Fellowship of Saints and Sinners

Fellowship of Saints and Sinners


Small, Big World

A view from the Hubble Deep Field.

A view from the Hubble Deep Field.

It’s good to be back here at this intersection between life and God.

While we were away, my husband picked up a large coffee table book about space. (It’s no wonder that he once nursed a dream of becoming an astronomer.) Every so often he’d blurt out in amazement at the size and scope of our universe. For example, the distance between one star and another star in our Milky Way galaxy is proportional to the distance between a golf ball in New York and a golf ball in Boston. And the view from a Hubble telescope captures one-twenty-fourth-millionth of the night sky; and in that view alone, there are hundreds of galaxies visible, each of them containing billions of stars.

Meanwhile, I found myself exclaiming, “It’s a small world.” First, there was the encounter in a crowded train hub in New York at rush hour. She was standing next to me and looked the most approachable. I had asked her how long the ride would be. She was heading in a different direction but looked like she knew the city. We struck up a conversation. I told her I was heading for Shelter Island, New York.

“Oh, I have a place on Shelter Island,” she remarked.

“Really? Where?”

“90 Midway Road.”

“You’re kidding. We’re at 81 Midway.”

“We’re next-door neighbors!”

It’s a small world.

The next interaction happened on my return flight to Atlanta. I (and maybe every other passenger on the plane) first saw her hoisting her carry-on bag into the overhead compartment above her seat. She was a large, big-boned woman, rather homely, wearing a short, tight, black-and-white, polka-dotted dress. The dress was what made her unforgettable: a hole in the front revealed a few pale stomach ripples; the length in the back barely covered her buttocks. As she lifted that suitcase, her dress (whatever there was of it) inched up over her back side….You catch my drift.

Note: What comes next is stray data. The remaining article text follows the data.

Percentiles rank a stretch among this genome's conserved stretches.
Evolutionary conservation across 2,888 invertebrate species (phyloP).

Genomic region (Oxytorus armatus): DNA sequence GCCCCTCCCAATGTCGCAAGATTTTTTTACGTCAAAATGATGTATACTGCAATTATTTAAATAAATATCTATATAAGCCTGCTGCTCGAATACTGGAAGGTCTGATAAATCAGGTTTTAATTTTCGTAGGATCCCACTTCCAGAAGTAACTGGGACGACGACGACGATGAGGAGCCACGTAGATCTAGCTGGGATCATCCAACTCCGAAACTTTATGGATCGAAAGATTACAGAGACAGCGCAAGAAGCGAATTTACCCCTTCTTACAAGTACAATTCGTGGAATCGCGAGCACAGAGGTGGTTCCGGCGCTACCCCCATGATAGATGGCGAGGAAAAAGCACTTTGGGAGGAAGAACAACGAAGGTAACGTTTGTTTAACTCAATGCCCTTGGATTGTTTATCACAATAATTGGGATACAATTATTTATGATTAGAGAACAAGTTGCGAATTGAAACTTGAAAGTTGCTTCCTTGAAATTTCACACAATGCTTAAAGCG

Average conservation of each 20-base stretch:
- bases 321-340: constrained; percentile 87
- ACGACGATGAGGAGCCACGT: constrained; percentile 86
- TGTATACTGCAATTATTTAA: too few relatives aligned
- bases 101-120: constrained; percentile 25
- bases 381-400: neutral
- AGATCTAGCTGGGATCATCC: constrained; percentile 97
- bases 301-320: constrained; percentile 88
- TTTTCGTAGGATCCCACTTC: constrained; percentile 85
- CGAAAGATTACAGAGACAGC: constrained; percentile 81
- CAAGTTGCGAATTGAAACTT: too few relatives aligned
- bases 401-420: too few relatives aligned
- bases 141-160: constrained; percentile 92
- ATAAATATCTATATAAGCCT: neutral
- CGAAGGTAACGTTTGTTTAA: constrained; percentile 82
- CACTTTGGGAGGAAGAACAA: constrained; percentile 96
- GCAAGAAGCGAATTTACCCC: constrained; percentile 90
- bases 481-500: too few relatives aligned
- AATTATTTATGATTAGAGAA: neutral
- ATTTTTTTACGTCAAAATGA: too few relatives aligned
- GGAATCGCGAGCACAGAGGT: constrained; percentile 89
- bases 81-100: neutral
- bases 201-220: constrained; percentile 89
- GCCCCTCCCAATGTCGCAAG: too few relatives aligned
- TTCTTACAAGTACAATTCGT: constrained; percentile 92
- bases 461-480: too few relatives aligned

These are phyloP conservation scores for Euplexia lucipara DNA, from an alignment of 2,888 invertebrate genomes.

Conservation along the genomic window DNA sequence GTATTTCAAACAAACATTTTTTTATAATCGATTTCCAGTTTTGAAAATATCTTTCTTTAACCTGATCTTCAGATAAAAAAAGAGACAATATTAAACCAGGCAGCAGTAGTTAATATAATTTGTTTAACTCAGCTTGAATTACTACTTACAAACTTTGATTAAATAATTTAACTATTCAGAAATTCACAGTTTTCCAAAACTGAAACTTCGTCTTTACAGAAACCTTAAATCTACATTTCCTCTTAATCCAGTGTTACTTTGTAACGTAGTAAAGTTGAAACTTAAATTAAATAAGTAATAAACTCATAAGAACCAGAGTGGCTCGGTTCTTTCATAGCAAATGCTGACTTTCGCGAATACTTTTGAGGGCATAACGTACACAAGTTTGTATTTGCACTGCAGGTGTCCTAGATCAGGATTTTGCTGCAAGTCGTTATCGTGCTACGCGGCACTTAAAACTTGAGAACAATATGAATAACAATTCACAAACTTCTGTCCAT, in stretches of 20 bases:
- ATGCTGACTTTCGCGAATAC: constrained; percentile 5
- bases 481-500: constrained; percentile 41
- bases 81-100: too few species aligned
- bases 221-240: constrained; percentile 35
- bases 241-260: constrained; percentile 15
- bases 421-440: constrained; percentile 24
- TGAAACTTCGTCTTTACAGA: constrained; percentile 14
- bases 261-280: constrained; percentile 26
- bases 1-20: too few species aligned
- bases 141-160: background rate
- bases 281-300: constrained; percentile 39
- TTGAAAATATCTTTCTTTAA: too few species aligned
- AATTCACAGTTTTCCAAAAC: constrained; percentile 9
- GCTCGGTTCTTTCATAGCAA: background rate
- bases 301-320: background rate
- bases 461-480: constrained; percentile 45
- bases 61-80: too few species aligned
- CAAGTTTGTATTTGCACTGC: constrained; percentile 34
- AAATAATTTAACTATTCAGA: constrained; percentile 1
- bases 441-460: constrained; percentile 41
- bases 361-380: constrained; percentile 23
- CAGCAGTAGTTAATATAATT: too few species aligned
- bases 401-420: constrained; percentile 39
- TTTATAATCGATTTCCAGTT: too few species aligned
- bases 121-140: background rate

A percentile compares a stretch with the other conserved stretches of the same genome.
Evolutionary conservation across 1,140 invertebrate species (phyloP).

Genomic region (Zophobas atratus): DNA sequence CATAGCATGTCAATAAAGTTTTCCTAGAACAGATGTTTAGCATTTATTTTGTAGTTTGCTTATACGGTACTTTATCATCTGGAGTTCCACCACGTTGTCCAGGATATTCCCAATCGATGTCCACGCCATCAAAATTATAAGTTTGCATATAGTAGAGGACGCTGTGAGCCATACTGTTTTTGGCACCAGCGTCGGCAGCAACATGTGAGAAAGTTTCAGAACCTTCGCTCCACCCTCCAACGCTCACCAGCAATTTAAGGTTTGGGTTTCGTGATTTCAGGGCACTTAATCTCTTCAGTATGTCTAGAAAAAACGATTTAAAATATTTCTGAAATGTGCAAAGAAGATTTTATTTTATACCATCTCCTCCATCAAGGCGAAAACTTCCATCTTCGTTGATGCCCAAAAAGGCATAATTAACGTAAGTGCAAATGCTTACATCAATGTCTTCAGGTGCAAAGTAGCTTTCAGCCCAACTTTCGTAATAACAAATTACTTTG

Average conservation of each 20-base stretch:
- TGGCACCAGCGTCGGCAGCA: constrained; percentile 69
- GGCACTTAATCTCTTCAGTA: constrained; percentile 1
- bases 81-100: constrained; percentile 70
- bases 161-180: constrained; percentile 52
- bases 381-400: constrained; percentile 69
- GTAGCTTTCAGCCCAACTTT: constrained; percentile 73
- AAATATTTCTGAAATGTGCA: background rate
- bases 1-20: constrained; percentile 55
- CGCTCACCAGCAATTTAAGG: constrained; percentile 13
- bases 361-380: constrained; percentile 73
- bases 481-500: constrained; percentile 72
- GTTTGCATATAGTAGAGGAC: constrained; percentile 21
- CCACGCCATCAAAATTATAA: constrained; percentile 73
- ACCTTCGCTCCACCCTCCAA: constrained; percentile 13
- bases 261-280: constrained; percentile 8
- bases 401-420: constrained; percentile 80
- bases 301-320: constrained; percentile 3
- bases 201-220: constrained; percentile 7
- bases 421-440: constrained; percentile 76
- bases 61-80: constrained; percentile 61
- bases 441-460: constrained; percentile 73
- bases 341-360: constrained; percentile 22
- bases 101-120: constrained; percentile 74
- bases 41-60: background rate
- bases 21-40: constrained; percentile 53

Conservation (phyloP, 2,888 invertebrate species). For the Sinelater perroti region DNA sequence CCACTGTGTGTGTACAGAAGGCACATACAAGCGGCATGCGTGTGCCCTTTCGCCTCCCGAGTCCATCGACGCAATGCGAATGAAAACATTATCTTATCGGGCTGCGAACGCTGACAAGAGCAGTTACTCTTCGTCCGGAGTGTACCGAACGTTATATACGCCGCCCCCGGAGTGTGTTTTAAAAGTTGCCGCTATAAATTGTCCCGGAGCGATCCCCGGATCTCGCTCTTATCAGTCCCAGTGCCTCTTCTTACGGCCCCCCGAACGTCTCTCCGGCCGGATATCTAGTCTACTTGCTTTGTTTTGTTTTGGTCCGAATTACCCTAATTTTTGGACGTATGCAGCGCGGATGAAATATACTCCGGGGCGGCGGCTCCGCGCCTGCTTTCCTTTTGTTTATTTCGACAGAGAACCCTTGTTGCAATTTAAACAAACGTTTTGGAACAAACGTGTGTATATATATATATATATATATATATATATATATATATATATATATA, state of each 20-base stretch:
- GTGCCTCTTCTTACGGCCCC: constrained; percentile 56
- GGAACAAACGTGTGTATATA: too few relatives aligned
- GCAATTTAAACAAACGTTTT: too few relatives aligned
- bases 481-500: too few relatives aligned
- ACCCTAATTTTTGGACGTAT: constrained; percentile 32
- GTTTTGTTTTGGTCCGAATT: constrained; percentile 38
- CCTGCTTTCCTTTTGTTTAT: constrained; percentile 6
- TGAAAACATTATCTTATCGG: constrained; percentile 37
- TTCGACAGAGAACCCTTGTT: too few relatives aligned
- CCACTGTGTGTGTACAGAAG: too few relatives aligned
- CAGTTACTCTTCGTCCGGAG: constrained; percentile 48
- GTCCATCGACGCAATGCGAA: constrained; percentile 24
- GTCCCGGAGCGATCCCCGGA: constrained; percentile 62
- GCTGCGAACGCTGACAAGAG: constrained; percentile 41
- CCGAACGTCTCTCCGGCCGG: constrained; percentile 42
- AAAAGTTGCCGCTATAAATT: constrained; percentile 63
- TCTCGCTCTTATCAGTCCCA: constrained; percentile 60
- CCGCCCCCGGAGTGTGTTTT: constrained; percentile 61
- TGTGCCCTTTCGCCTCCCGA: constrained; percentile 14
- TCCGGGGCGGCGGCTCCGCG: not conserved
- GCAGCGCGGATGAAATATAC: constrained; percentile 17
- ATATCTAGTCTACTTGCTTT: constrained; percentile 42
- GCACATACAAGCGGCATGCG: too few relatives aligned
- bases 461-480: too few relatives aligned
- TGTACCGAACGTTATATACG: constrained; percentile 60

At the end of the flight, those of us with carry-on bags too big to fit in the overhead compartments, were waiting for our luggage. When the woman in the scantily clad dress made her exit, the woman next to me remarked, “She has to know that her butt is showing.”

I couldn’t help but laugh, then let out my own dig: “It’d be one thing if she had a great body,” I muttered. “Even then it would be inappropriate.”

It’s possible that God wanted me to take note of my self-righteousness delivered in a moment of mean humor. Later that same day, just hours after I had arrived home and was returning from a trip to the grocery store, who do you think I saw walking down the street? There she was. The very same woman in the same ridiculous dress.

It’s a small world.

In the same universe where the sun around which our earth revolves is only one among billions of stars, we can run into the very same stranger twice on the same day in a city of more than half a million people, or discover that the stranger standing next to us on a crowded train platform in Manhattan is actually our next-door neighbor. That’s what I call a miracle.

Enjoy the miracles, and we’ll catch you tomorrow!

 

 



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